Glossary   |   Detailed Search   |   About Democracy at War     
Democracy at War: The Collection of World War II Newspaper Articles  
Canadian Newspapers and the Second World War
Introduction Canada and the War Battles and Operations The Holocaust
History of World War 2 Battles
  - The Invasion of Poland, 1939
  - The Battle of the Atlantic
  - The German Invasion of Western Europe
  - The Battle of Britain
  - The Invasion of the Balkans
  - The Bomber Offensive
  - North African Campaigns
  - War in China, 1937-1945
  - Hong Kong, December 1941
  - Dieppe Raid, 1942
  - The Aleutian Campaign
  - The Burma Campaigns, 1941-1945
  - The Sicilian and Italian Campaigns, 1943-1945
  - The North West Europe Campaign, 1944-1945
  - D-Day and the Normandy Campaign
  - The Liberation of the Netherlands
  Search the Newspaper Archives     
Search for :
Find :

Appearing :
Detailed Search
World War 2 Battles and Military Operations
Allied tanks break out of Normandy to complete the liberation of Northern France, August 1944 - AN19900198-132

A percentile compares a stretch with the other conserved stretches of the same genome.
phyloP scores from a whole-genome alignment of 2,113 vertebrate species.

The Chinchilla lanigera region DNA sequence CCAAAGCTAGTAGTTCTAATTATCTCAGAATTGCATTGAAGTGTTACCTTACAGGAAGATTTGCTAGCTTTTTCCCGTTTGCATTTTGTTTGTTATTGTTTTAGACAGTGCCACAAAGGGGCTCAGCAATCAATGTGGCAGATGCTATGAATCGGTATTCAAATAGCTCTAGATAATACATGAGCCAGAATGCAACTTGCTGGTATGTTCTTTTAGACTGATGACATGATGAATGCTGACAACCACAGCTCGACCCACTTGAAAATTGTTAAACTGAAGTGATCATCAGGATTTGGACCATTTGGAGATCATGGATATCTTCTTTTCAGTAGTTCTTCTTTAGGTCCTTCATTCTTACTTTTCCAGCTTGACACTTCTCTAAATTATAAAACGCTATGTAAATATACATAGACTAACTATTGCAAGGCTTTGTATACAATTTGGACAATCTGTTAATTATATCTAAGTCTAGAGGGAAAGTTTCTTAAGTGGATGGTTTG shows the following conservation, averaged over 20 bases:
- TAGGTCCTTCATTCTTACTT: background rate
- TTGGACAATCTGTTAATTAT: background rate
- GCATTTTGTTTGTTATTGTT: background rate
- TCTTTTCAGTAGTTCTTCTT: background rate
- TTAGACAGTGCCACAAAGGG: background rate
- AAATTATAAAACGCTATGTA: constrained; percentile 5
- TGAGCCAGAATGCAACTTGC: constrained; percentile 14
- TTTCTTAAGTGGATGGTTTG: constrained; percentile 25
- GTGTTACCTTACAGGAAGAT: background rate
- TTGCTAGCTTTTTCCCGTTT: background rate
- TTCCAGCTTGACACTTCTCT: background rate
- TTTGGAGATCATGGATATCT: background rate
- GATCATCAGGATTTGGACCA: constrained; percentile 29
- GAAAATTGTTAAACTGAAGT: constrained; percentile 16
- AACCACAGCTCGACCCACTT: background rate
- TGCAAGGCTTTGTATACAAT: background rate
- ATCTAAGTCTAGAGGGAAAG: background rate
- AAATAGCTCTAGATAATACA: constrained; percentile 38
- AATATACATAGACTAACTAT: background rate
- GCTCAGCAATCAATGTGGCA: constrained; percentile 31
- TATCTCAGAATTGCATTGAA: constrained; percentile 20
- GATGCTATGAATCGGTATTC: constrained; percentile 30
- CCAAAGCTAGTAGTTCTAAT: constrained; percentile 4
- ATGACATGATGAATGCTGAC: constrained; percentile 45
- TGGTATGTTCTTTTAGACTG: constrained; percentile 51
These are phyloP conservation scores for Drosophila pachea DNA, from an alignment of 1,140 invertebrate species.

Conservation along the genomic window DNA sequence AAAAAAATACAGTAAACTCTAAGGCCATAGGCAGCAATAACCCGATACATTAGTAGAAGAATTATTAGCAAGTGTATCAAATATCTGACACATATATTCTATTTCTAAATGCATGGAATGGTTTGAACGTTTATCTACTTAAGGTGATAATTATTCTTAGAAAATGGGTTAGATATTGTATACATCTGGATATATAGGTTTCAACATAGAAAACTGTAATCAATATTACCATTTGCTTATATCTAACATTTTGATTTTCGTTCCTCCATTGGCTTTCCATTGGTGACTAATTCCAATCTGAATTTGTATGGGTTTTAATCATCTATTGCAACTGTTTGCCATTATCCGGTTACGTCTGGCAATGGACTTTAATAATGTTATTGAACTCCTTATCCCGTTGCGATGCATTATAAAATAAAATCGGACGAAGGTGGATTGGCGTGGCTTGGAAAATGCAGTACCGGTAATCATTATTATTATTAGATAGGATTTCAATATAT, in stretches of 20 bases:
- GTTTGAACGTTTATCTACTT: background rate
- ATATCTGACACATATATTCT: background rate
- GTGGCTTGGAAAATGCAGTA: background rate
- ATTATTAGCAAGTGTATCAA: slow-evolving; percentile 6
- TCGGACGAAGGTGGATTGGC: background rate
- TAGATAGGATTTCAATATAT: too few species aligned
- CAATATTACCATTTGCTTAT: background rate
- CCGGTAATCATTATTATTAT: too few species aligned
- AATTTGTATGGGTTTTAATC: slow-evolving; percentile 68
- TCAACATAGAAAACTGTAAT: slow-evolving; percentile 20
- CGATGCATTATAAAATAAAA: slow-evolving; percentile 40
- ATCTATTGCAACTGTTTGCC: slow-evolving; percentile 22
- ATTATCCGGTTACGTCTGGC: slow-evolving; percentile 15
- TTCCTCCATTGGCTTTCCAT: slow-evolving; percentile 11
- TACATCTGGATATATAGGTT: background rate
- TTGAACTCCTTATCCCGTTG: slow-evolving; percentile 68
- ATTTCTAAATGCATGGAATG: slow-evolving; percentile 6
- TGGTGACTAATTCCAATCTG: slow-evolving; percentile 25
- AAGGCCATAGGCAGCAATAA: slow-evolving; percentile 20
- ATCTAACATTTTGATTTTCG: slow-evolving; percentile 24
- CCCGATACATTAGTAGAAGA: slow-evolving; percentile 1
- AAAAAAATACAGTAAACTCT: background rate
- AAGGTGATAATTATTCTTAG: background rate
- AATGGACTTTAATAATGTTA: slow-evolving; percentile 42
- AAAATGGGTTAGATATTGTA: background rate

Allied tanks break out of Normandy to complete the liberation of Northern France, August 1944.

The North West Europe Campaign, 1944-1945

After the German invasion of the Soviet Union in 1941, Joseph Stalin repeatedly demanded that the western Allies open a "Second Front" in western Europe to relieve pressure on his Eastern Front, where the Russian Army faced the Germans in brutal combat. He had to wait until mid-1944.

On 15 August 1944, before D-Day and the Normandy Campaign were completed, the American Seventh Army landed on the French Mediterranean coast and drove north to link up with the Allied forces in Normandy. The Free French 2nd Armoured Division liberated Paris on August 22. In the long campaign to drive the Germans completely out of the territory it occupied and to invade Germany itself, General Dwight D. Eisenhower, the Anglo-American Supreme Commander, pursued a "broad front" strategy. All the Allied armies advanced together, in order to employ their ever-increasing superiority in matTriel both on the ground and in the air.

The First Canadian Army, commanding at various times American, British, Czech and Polish formations who outnumbered the Canadians, fought along the left flank of this advance, clearing or bypassing the Channel ports, fighting heavily in the approaches to Antwerp and throughout the Netherlands ( see The Liberation of the Netherlands ). The final months of the war saw the Canadians fighting within northern Germany in the Rhineland and advancing to the North Sea. 1st Canadian Parachute Battalion, a part of the British 6th Airborne Division and operating away from the other Canadians, advanced the furthest into Germany. It met the Russians advancing from the east at Wismer on the Baltic Sea on 2 May 1945.

Related Newspaper Articles

English Articles

French Articles